Sunday after an hour drive to Greytown and another 30 minutes to the township we worshipped in Zulu with another former student, Caleb Ndlovu. Again we experienced “high” worship in a most unusual setting. This is Caleb’s style, but the congregation is happy with his leadership for three years after they had been vacant for five. Hospitality abounded both in the congregation and afterward.

An hour and half drive later we were at the Gateway. Shopping Center north of Durban to meet with Xolelwa Mshubeki. She was the only female in the class during my sabbatical. She is now in her second parish of 9 congregations and she is assisted by two self-supporting pastors [that means that they have other jobs to support their families and preach on weekends.] Every congregation is served communion once a month. That is in sharp contrast to the communion celebration in the rural parish in Zulu land and the Sowetan parish from last Sunday.

A mad dash to the closed airport and the new one made life interesting, but not exciting. After midnight we checked into our B&B in Cape Town. Robben Island came early for those with little sleep, but even for the second time it is a stunning place with in prison tours still led by those who had been incarcerated for political activity. The sharp contrast to a bustling city of Cape Town to the arid township outside of Greytown is stunning. Sitting in a 24 hour internet café two blocks from the B&B seems odd after the other places we have been. It seems odd to be doing this 19 years after our first seminary visit, when apartheid had not been removed and Mandela was still in jail. Till later.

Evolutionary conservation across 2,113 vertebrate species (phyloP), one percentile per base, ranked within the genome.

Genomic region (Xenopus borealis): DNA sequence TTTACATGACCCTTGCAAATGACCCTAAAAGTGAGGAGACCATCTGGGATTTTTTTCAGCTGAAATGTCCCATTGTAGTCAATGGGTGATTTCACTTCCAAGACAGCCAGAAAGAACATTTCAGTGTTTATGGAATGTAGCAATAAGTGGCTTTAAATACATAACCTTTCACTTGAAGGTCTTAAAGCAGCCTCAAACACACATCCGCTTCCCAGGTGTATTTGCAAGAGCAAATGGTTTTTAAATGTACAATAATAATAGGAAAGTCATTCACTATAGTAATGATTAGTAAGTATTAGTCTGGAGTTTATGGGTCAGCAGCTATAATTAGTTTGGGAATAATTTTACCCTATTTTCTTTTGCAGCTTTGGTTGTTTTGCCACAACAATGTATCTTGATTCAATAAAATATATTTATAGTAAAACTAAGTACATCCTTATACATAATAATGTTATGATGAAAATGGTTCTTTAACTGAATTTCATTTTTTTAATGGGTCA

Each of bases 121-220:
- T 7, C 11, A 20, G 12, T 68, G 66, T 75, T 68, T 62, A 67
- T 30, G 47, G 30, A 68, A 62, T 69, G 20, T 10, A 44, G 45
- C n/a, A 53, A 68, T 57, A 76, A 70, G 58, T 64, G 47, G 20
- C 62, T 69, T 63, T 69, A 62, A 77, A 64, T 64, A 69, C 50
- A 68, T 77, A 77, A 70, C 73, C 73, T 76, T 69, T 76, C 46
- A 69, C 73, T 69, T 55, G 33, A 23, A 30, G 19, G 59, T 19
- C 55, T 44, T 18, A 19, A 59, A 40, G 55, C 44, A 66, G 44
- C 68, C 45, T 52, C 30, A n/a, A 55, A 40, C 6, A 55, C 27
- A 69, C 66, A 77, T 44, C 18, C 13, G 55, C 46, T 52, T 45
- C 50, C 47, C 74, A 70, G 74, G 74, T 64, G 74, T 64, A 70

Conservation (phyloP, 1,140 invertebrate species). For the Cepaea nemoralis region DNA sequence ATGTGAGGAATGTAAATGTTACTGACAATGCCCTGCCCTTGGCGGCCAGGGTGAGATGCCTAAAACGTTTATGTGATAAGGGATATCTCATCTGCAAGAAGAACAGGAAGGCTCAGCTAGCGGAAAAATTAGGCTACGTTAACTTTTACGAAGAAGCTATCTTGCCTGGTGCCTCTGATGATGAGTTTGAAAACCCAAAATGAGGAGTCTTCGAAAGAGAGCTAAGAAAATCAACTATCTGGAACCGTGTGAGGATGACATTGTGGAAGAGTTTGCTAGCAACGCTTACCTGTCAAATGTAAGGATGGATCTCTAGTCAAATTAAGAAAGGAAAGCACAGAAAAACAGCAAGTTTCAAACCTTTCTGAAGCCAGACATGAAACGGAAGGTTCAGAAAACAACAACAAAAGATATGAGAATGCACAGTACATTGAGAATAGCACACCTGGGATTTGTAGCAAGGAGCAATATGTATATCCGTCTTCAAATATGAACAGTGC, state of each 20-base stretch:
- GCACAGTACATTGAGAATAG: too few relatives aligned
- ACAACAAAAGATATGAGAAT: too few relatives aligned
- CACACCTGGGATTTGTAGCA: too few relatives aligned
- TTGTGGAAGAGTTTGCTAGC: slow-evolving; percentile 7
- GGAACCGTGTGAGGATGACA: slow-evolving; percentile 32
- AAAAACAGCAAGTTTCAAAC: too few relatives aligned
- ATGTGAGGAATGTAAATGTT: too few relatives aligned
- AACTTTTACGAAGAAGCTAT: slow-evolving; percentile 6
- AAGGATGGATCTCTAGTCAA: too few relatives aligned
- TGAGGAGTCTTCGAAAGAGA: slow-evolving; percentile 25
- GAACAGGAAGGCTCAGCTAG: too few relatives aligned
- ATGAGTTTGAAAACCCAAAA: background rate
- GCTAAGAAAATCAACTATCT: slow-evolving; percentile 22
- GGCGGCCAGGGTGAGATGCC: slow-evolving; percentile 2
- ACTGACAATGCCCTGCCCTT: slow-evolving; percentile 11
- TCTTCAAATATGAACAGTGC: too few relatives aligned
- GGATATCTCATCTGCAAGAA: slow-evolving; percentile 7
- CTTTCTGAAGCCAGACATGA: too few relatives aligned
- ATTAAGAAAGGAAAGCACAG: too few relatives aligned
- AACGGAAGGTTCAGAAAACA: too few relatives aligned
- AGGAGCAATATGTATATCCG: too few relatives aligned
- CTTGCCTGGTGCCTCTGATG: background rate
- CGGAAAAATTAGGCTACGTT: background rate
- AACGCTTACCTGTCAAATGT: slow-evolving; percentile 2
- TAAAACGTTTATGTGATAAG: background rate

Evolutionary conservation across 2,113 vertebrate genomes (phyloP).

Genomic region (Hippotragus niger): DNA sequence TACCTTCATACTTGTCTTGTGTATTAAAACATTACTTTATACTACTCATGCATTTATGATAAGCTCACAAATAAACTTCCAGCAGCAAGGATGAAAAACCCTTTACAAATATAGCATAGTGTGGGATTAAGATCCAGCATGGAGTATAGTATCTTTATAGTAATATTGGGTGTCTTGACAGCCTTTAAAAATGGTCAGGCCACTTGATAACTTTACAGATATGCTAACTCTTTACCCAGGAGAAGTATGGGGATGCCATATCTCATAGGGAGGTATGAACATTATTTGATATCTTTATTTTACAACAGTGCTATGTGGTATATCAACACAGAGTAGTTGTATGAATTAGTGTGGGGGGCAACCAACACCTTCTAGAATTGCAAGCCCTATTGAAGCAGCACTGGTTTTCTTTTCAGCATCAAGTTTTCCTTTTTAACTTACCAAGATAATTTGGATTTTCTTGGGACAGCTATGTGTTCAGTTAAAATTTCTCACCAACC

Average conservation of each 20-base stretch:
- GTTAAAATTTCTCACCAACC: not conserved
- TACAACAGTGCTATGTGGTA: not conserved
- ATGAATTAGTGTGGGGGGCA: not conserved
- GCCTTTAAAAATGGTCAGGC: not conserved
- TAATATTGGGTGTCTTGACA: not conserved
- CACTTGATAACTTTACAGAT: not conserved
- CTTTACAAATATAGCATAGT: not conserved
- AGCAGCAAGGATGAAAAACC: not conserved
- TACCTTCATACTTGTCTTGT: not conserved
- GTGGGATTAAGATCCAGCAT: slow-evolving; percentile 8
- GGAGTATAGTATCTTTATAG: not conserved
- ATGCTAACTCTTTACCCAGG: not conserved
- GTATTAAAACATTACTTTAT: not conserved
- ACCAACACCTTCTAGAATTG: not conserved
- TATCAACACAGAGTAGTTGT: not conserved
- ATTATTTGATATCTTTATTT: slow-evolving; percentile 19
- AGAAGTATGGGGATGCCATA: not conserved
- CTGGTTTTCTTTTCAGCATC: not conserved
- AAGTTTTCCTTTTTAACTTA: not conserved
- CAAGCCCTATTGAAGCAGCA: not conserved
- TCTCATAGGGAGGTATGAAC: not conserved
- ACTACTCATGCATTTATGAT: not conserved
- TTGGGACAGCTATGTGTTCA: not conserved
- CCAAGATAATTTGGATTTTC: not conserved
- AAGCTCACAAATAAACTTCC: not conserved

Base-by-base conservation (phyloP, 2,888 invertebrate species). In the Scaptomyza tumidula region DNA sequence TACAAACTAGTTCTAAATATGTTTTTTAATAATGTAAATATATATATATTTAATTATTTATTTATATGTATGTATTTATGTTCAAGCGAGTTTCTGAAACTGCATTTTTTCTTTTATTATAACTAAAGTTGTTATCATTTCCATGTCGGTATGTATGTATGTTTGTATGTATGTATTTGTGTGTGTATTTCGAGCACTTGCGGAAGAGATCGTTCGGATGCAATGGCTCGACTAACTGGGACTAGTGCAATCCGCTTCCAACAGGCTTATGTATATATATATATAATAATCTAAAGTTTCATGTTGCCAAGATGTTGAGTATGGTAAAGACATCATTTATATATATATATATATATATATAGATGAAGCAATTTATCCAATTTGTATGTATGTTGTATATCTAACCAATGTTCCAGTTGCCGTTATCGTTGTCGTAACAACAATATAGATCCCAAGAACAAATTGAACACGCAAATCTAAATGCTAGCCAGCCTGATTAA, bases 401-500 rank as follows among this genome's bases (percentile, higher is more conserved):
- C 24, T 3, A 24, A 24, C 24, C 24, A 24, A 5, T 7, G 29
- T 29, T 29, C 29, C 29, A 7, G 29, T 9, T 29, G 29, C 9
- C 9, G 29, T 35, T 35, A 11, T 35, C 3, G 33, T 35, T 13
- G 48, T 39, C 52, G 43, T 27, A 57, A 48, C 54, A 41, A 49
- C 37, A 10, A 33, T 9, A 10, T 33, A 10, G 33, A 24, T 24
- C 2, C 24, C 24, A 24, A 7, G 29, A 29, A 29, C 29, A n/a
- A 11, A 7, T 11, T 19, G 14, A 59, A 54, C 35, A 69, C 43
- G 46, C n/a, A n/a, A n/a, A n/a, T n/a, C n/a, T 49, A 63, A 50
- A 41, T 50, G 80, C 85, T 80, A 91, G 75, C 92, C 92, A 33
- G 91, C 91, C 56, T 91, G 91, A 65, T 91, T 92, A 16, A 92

Friday, June 3, 2011

June 2, 2011

June 3, 2011

On June 1 in the am we met the theological faculty at LTI and had a good discussion around the topic of congregational mission, especially after the end of apartheid. It is intriguing that they also raised an issue that the government coopted many of the church leaders from the apartheid movement and thus many leaders of the church felt it more important to lead the church. Social issues became the property of the ‘new government’

The evening meeting with students started with a reflection on the history of South Africa by Mongi Zulu an instructor at LTI. The questions raised by students are not any different than the ones raised by American students. They too are concerned about leading increasingly older congregations. They know that their challenge will be to get their college classmates involved with the church, which many of them have placed on a back burner at best. Calls that make sense in a time of economic downturn, lack of emphasis on children’s ministry, continuing education, workload of congregations and stress on family life. Generally all of us were impressed by their openness in sharing.